reflections on reflection

As I have written recently, I am working with the pediatric residents on enhancing professionalism in our practice of pediatrics. Part of this entails the process of reflecting upon situations or cases that exemplify issues which either pose a challenge to one of the pillars of professionalism, or have presented personal challenges in response to difficult situations.

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do you need a vacation?

Of course you do. Everyone does, at least occasionally.

I know that I certainly need one, and am delighted that I am about to start my one week “family” vacation.

A time to enjoy the grandkids, who live too far away for me to visit as much as I would like.

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what's the big deal about budget season?

Those of you who know me in person may have detected a bit of increased tension over the last few weeks. I find I am not as fun to be around as usual. I am probably scowling more than I am smiling. I have frequent headaches.

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a first step toward humanism

I have become rather obsessed lately with how to facilitate the development of professionalism in physicians.

Humanism is important in medical practice, and is included as a component in most definitions of medical professionalism. A healthcare practitioner who acts humanely thinks about the person under his or her care in a holistic manner, and behaves accordingly. Such a practitioner considers multiple perspectives and includes the patient and family in the decision-making process, identifies where the patient's perspectives might conflict with his own, or with societal norms and values, and finally acts in a way that puts the patient's perspectives and values first.

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the worst case

This is the first "story" in my intermittent ongoing series on child abuse, sometimes called "child maltreatment"  or "non-accidental trauma." I have found this one very difficult to write.

I have been working on it for over two weeks, although it has been begging to be written for over two decades.

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learning to walk

My babies were delivered the third week of June. They spent two weeks getting fed a variety of information, most of which they have probably already forgotten. Then, on Monday, July 2, they began their three-year journey toward becoming the world’s best pediatricians.

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my babies are coming

Well, you and I both know they aren't really babies, but they will feel like my children for the next three years--and probably for the rest of my life. Our first pediatric residents arrive on Monday, June 18.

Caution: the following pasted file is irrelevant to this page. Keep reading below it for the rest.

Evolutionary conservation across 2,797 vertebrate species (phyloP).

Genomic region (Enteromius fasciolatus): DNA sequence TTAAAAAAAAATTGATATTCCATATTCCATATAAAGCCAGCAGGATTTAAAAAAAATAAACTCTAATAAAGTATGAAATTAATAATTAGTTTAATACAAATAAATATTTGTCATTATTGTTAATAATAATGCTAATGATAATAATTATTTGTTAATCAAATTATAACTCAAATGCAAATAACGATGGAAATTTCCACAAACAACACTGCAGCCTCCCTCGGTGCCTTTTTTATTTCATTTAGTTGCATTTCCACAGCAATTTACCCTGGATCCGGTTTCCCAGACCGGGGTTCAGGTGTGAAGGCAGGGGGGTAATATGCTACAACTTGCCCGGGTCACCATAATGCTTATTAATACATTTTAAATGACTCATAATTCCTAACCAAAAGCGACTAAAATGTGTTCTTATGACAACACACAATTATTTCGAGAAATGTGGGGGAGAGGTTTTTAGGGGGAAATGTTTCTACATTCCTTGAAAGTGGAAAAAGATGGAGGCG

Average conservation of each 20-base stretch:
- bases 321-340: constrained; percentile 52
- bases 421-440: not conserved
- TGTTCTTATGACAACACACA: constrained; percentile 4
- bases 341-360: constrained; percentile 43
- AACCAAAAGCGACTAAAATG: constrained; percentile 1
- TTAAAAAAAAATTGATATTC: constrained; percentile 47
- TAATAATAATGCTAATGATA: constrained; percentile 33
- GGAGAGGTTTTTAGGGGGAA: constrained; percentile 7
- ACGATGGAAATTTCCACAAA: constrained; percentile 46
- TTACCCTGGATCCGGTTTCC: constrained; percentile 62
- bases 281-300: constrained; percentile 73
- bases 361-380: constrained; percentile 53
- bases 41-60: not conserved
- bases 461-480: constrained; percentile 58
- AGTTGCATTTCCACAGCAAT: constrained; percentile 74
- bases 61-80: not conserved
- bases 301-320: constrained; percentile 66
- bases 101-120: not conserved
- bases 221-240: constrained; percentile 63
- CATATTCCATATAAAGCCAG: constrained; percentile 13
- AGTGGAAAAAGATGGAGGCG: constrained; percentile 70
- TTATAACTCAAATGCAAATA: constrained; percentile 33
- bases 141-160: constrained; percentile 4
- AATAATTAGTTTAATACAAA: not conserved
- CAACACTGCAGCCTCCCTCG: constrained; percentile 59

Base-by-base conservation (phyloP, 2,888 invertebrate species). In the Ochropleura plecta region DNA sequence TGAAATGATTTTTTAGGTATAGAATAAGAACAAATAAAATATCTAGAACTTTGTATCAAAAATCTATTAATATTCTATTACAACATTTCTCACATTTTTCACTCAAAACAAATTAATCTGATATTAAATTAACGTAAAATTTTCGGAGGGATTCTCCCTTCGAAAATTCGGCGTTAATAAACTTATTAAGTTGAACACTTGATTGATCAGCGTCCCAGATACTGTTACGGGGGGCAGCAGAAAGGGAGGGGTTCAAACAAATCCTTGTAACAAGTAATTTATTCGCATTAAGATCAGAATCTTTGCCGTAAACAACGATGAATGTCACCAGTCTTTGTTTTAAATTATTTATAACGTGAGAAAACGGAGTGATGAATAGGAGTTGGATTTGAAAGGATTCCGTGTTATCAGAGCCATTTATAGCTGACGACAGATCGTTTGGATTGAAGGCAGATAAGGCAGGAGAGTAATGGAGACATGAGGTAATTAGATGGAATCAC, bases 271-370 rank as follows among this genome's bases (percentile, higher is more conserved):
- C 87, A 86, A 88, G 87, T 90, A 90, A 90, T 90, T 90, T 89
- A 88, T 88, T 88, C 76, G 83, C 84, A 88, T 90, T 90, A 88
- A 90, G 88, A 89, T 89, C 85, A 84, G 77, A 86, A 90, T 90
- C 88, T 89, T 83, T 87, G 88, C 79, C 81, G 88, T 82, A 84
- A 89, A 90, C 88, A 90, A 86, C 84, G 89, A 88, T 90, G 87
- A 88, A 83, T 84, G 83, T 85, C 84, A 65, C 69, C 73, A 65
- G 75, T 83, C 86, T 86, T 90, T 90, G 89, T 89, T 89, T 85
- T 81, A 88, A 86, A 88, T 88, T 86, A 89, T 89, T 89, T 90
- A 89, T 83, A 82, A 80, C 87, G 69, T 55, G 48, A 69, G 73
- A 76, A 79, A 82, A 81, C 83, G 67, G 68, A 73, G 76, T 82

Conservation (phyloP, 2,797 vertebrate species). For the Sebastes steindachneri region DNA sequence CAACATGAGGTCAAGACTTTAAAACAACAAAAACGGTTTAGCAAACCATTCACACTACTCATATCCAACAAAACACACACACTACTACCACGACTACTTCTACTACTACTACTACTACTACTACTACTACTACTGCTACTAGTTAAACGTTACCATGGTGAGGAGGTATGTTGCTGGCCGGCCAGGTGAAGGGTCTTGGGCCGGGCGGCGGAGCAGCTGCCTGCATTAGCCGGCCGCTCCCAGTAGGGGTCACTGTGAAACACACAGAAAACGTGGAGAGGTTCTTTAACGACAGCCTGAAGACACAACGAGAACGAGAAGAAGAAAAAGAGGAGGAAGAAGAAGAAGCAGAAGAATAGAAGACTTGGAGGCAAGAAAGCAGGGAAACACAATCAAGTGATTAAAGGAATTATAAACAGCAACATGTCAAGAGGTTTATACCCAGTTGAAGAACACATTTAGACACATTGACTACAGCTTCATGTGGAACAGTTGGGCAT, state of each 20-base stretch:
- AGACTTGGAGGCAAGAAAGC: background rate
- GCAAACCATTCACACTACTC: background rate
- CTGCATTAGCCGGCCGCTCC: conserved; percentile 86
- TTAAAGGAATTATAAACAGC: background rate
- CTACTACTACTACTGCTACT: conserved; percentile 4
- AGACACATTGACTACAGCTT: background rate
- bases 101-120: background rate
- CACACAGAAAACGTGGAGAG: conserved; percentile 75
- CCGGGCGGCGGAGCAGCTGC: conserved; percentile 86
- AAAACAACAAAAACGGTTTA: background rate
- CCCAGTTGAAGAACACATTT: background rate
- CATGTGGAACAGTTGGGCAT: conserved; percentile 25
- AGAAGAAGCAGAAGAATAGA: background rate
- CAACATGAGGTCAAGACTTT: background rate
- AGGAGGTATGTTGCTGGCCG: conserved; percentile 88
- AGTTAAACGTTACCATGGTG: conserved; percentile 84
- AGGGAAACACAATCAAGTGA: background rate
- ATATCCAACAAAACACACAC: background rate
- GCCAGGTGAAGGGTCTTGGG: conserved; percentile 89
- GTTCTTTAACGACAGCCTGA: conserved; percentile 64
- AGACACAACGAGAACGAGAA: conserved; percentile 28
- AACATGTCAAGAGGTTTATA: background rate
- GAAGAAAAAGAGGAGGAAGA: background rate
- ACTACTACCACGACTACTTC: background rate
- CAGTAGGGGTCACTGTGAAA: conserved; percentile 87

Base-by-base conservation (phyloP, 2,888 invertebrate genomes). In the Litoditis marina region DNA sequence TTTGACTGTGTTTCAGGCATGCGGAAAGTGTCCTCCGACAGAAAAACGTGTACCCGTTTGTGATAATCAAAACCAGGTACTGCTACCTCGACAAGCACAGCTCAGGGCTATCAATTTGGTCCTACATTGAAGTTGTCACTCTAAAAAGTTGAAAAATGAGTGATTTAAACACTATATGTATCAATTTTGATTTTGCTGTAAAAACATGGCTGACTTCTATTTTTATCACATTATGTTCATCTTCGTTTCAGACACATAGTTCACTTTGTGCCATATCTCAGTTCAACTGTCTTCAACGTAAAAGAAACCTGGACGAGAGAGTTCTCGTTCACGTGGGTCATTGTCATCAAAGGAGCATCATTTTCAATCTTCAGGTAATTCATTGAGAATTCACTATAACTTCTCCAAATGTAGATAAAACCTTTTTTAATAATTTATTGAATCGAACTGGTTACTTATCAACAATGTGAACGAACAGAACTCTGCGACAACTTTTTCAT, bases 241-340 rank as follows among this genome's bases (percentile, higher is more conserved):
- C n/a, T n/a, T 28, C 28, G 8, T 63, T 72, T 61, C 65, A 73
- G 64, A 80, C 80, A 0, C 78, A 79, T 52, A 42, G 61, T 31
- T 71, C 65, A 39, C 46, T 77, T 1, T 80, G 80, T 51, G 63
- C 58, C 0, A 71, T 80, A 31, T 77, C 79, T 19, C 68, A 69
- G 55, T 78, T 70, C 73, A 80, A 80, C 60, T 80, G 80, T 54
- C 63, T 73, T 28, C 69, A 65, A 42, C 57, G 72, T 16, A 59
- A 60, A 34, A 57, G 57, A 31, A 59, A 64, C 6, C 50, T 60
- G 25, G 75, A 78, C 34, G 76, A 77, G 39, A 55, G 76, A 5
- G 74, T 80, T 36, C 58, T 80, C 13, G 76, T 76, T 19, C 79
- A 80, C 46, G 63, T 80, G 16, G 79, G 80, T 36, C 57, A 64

They will spend two weeks getting oriented and acclimated to their new "home" and will start working as physicians on July 1 or 2. Today I received their blackberry numbers and their photos. They all have institutional email addresses. Most of them probably don't know this information yet. I am so excited I can barely contain myself.

I see this time as a "coming of age" of our pediatric program.

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I looked at my grandson and started to cry

I visited my grandchildren last weekend—and my daughter and son-in-law, too, of course. It’s hard living so far away, but I try to get there about once a month if the weather and the airlines cooperate. My newest grandson is a little over 3 months old, and he is kind of hefty—weighing in at 17 pounds, about the size of a typical 7 –9 month old. He is healthy and is obviously thriving on his diet of breast milk only. While I was sitting on the couch, holding him, talking with him, cuddling him and making him laugh, I started to cry. I was overcome with sadness. I was thinking about how much love this little guy receives now, and will for the foreseeable future, and at the same time, about how many children may never know love, kindness, or a full belly.

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my interview with Mike Wallace-part 2

Yes, it really did happen.

It was late spring of 1990, and Mike Wallace was headed to Baltimore and the University of Maryland Medical Center to interview me. Not JUST me, but me and several of my medical and surgical colleagues.

I wasn’t really all that scared, although in retrospect I should have been. He didn't seem all that bad.

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on excellence-an open letter to our incoming pediatric residents, and to graduating medical students everywhere

This is graduation season. I have given a number of graduation talks to residents beginning a new facet of their careers. I thought I would share parts of the last graduation speech I was invited to give to the finishing pediatric residents at the University of Maryland Medical System and School of Medicine, before I left there to start the newest facet of my career at Carilion Clinic Children’s Hospital. Excellence has been on my mind lately, as I contemplate the start of our new Pediatric residency. And so instead of waiting until they are going out into the world at large following their training with us, I would like to share my feelings about excellence as they get ready to start.

 Dear in-coming resident:

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